Just days after agreeing to sell to Fidelity National Financial, J. Alexander's officials on Friday finalized some amendments to their Pinnacle National Bank loan deals. Chief among them was a bump in capacity to $6 million from $5 million and a lowering of the base interest rate. Check out the parties' original 2009 agreement here.
Looks like a number of Pinnacle Financial Partners investors aren't too thrilled about keeping former Cavalry Banking Chairman and CEO Ed Loughry around for another three years. Loughry, who now is vice chairman of downtown-based Pinnacle, was on the receiving end of more than 10 million 'withheld' votes at the company's recent annual shareholders' meeting. The 7:5 for-against ratio is one of the tightest ones we've seen in a while in uncontested elections at local companies.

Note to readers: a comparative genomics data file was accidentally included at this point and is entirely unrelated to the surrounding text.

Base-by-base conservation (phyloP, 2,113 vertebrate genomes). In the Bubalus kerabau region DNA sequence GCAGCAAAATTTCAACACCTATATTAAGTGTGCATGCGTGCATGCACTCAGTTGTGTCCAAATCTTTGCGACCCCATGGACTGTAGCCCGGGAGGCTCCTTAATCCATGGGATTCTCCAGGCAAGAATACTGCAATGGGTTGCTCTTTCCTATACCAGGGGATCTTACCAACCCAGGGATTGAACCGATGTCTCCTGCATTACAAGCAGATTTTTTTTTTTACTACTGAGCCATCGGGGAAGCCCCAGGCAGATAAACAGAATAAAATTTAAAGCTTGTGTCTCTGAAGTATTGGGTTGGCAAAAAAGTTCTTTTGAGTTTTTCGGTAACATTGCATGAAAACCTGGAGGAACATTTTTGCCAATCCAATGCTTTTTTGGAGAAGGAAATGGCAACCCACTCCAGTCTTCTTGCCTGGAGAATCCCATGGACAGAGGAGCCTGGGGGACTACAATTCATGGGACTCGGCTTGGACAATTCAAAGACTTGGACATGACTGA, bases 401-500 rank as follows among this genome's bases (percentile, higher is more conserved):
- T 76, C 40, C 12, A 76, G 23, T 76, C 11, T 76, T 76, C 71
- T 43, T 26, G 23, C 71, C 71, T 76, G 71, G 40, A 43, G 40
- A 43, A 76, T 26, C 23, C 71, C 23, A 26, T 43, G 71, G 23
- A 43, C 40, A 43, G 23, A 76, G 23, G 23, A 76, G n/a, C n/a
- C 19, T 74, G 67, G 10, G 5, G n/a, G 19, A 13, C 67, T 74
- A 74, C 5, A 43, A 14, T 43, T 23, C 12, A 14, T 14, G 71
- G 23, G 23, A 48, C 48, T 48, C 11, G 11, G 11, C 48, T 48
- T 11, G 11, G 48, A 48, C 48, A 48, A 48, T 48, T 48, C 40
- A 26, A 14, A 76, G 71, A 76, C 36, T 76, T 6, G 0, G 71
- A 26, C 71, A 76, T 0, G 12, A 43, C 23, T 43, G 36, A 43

At Pinnacle's previous two shareholder meetings, Loughry's board compatriots got an easier ride: The highest number of withheld votes was a shade under 7 million for Clay Jackson — who stepped down from the board early last year.
The strong first-quarter numbers reported by Pinnacle Financial Partners impressed Jeff Davis sufficiently to have the Guggenheim Securities analyst significantly lift his earnings estimates for this year and next. Davis now sees Pinnacle earning $1 this year (up from 82 cents) and $1.20 in 2013 (up from 93 cents). Davis also has lifted his price target for Pinnacle (Ticker: PNFP) to $18 from $15. Pinnacle is changing hands Wednesday afternoon at $17.60 and is up about 9 percent year to date.
Our price target equates to 14x our earning power estimate and 157% of TVBPS. The median for peer growth companies we track is 14x FY12E and 186% of TBVPS. The primary downside risk to our estimates and target is deterioration in credit quality.